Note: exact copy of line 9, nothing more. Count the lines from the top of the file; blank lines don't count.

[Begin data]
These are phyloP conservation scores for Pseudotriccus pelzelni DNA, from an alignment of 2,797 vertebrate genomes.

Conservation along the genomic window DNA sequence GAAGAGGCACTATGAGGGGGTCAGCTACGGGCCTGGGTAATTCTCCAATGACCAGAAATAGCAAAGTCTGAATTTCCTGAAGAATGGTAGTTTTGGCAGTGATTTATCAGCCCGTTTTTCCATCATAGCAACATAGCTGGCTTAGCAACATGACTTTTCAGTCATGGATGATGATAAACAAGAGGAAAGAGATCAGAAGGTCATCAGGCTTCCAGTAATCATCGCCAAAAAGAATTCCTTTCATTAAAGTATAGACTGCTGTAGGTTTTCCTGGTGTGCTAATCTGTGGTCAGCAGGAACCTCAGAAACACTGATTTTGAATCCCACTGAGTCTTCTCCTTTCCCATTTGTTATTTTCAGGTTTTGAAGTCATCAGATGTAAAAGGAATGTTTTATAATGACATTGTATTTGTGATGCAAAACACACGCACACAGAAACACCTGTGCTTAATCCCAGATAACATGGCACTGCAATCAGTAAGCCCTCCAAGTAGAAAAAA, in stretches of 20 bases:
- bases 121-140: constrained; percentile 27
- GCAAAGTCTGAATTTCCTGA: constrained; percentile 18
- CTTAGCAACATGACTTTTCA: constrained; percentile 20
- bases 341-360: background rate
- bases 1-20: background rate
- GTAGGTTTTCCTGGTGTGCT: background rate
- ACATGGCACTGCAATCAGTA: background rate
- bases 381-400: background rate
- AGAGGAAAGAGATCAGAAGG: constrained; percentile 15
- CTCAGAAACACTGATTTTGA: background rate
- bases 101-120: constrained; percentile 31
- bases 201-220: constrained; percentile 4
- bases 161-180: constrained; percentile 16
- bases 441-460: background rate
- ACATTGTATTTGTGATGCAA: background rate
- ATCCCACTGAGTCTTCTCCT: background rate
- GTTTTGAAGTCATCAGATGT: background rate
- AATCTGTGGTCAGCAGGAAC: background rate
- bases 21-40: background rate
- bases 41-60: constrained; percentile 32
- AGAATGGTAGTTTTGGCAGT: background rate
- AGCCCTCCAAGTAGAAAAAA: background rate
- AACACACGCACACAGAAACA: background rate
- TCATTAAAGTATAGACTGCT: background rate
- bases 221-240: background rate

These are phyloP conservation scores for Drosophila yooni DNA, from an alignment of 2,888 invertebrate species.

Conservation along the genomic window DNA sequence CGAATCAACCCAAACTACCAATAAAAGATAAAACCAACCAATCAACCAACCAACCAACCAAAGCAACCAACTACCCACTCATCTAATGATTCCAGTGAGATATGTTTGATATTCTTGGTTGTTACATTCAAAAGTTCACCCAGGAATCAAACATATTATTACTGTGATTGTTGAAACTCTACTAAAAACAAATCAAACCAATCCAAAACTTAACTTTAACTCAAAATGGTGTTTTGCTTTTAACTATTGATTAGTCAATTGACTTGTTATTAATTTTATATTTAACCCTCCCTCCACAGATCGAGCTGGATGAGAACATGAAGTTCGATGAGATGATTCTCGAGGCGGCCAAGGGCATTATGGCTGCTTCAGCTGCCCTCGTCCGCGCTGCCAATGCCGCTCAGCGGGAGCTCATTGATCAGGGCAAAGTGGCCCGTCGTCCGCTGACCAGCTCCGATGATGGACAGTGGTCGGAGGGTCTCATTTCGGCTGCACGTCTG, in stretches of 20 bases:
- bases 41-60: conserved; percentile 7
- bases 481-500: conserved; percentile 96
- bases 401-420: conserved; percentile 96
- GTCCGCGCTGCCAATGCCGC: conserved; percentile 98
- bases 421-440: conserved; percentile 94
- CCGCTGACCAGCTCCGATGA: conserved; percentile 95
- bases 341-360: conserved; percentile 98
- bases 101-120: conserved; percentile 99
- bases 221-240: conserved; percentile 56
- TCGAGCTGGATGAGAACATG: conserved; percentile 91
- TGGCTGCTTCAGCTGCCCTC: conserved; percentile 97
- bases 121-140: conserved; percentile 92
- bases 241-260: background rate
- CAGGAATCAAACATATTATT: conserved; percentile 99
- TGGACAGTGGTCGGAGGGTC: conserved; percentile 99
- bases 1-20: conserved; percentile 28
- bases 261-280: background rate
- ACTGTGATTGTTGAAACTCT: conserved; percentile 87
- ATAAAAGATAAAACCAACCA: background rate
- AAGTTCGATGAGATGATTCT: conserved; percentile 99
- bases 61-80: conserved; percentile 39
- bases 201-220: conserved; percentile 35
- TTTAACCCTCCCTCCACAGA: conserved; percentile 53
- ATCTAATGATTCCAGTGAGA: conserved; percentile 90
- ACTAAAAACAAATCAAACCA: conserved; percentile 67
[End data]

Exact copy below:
- ACATGGCACTGCAATCAGTA: background rate